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The Wizard of Oz is one of the most watched films of all time. Look closely and you’ll see that it contains valuable life lessons for any stage of life, including retirement. Peter Guzzardi joins us to discuss his book, Emeralds of Oz: Life Lessons from Over the Rainbow, which details nine Emeralds of Wisdom, along with 52 life lessons.
He joins us from Chapel Hill, North Carolina.
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Peter Guzzardi has worked in publishing for more than forty years. Prominent books he has edited include Stephen Hawking’s A Brief History of Time, Deepak Chopra’s Ageless Body, Timeless Mind, Queen Noor’s Leap of Faith, Susan Cain’s Quiet, and Douglas Adams’s Mostly Harmless. And he’s the author of Emeralds of Oz: Life Lessons from Over the Rainbow. An independent editor and writer, he lives in Chapel Hill, North Carolina.
For More on Peter Guzzardi
Website (Download the handy Postcard of the 9 Emeralds and a Worksheet to apply them)
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“Definitely the best book I’ve read on the non-financial aspects of retirement.”
“This is a great gift for anyone anticipating retirement years”
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On the Lesson That’s Helped Him the Most
“I think in some ways the one that’s hardest for me to absorb kind of stands out. And that’s Number Five: You Already Possess What You Desire Most. And of course Dorothy’s companions are classic examples of that in the most wonderful way. But to take that in, what does that really mean for me? What does that mean for you? It’s really profound. We’re rushing around looking outside ourselves for the things that we think matter most for money, for success, For me it might be courage. I tend to suffer from anxiety. And so courage. I would never think of myself as a courageous person but this Emerald is telling me I am a courageous person and that courage, I’m not going to find it elsewhere.”
“The notion that there are no mistakes, only lessons. And that’s so huge. When I grew up and it was all about getting the answers right in school and not making a mistake. And what you really don’t want to be is wrong. But what if you could just remove that? And what if it’s just that life is a series of experiments and explorations and it’s not going to be right or wrong, it’s just you’re going learn from them. So I’m going to take a different approach next time. What a relief that would be to be able to approach life that way.”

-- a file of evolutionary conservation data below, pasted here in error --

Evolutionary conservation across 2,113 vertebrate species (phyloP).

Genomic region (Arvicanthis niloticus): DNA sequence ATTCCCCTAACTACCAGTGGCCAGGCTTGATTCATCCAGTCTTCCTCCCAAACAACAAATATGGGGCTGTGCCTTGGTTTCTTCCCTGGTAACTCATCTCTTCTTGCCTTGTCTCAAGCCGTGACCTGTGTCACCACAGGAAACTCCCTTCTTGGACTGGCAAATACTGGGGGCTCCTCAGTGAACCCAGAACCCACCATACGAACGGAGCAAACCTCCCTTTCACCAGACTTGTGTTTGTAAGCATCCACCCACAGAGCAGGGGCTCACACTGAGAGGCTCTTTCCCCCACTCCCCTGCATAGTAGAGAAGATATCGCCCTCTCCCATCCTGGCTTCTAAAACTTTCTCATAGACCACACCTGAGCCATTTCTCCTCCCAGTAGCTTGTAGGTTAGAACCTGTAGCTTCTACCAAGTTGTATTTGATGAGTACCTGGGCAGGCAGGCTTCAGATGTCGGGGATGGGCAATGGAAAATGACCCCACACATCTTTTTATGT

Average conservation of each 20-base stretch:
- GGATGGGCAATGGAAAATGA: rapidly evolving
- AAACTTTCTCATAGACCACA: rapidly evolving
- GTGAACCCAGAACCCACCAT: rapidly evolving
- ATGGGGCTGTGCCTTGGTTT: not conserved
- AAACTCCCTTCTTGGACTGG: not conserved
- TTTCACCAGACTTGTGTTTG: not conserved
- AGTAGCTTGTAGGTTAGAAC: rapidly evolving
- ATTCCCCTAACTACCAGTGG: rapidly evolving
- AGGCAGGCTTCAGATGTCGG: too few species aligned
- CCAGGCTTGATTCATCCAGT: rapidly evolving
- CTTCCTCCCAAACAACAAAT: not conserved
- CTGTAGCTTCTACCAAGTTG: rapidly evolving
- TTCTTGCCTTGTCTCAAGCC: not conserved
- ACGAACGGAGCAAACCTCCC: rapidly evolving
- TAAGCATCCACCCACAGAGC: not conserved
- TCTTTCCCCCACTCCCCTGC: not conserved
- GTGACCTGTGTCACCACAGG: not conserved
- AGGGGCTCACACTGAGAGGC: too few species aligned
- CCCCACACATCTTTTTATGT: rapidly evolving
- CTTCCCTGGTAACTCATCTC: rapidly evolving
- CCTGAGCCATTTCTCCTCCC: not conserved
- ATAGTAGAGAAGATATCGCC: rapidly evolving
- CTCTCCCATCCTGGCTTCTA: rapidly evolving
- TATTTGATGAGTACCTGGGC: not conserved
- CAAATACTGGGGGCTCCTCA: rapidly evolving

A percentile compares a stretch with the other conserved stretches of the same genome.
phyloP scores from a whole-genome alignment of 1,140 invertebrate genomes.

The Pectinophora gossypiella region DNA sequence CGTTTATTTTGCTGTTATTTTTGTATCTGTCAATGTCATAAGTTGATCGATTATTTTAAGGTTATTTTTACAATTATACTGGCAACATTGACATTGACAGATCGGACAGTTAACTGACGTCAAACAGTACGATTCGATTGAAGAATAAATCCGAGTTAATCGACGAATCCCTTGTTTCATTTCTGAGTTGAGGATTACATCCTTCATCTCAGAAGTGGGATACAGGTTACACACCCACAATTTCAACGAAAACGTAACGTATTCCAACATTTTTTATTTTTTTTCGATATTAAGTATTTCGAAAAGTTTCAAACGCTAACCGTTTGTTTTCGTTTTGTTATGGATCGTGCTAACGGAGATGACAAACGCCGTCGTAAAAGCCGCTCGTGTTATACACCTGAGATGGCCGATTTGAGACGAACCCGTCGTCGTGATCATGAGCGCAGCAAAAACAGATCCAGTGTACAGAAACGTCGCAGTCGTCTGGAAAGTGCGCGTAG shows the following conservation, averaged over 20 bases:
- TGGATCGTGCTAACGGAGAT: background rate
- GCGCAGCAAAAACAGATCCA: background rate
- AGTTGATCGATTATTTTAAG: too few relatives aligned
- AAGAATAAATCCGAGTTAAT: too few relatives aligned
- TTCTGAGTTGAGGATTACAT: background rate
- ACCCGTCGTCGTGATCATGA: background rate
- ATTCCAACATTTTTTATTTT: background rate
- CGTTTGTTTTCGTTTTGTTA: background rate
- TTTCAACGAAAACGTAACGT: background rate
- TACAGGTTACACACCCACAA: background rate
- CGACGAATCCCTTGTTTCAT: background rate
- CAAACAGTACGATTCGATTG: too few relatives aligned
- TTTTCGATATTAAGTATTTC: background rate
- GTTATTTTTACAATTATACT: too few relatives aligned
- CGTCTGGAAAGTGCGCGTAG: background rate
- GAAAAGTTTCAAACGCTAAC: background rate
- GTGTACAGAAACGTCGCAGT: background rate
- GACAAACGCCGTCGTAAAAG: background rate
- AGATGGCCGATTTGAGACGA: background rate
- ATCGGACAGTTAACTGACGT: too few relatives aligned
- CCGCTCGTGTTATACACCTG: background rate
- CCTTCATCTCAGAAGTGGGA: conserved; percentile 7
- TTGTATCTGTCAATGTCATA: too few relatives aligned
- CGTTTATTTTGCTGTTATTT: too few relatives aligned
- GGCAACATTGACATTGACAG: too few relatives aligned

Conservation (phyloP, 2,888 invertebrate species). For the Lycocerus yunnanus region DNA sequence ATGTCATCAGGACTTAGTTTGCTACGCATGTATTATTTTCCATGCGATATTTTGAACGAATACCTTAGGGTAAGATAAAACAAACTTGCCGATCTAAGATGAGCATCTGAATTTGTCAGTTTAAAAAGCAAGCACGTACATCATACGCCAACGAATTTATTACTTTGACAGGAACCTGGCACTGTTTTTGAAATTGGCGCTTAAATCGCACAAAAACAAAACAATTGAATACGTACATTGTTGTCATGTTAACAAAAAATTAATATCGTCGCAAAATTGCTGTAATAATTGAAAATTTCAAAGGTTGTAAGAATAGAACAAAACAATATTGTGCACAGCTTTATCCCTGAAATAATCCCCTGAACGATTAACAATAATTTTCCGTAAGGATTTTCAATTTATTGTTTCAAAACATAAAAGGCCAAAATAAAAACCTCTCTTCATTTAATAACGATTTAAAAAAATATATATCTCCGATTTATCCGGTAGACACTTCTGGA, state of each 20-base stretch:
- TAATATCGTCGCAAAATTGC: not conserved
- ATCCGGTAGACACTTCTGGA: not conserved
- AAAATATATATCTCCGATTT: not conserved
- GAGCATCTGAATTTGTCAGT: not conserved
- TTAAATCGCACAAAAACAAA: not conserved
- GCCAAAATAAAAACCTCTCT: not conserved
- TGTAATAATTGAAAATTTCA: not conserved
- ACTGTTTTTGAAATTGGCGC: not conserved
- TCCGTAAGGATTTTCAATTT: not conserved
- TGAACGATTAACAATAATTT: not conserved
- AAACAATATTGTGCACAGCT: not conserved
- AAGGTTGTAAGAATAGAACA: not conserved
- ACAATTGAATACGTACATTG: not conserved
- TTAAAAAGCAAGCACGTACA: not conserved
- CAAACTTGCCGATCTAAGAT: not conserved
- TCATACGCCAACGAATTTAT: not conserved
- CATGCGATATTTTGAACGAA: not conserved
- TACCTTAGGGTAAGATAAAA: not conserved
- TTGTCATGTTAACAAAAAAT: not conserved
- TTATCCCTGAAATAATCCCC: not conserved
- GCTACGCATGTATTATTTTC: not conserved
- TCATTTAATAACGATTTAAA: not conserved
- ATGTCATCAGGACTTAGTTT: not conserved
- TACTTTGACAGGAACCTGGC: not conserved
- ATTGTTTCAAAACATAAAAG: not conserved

On the Beginner’s Mind
“As I look at the Emeralds, the first one is Listen to Your Longing. And that’s from the amazing moment in the barnyard where Dorothy begins to sing. And what a valuable place to start that is for all of us to listen to that longing. What is it we long for? But the second one is See the Situation As If For the First Time. And that one comes from the moment when Dorothy steps out into Munchkin Land because the expression on her face is just this appreciation for the miraculous. It’s like, Oh my gosh. And she’s so open to it. And this is something that in Buddhism is called Beginner’s Mind. This notion that if we can try to separate ourselves from our biases, from our sense that we know how this is going to turn out, even if it’s as mundane as your commute to the office. If you can just take out that notion that you know what it’s going to be like and approach it as though it’s kind of a miraculous thing that all these cars are flowing in the same direction. And look at the light d, the autumn leaves. It’s a way to breathe the miraculous back into your life, which just takes a little focus, a little concentration and awareness as all of these bits of wisdom do. One of the wonderful things about this interview is I had to go back and remind myself. We all stumble across wisdom and we think, Wow, that’s great. That’s really gonna help me a lot.”
About Your Podcast Host
Intro and Outro voiceovers by Ross Huguet.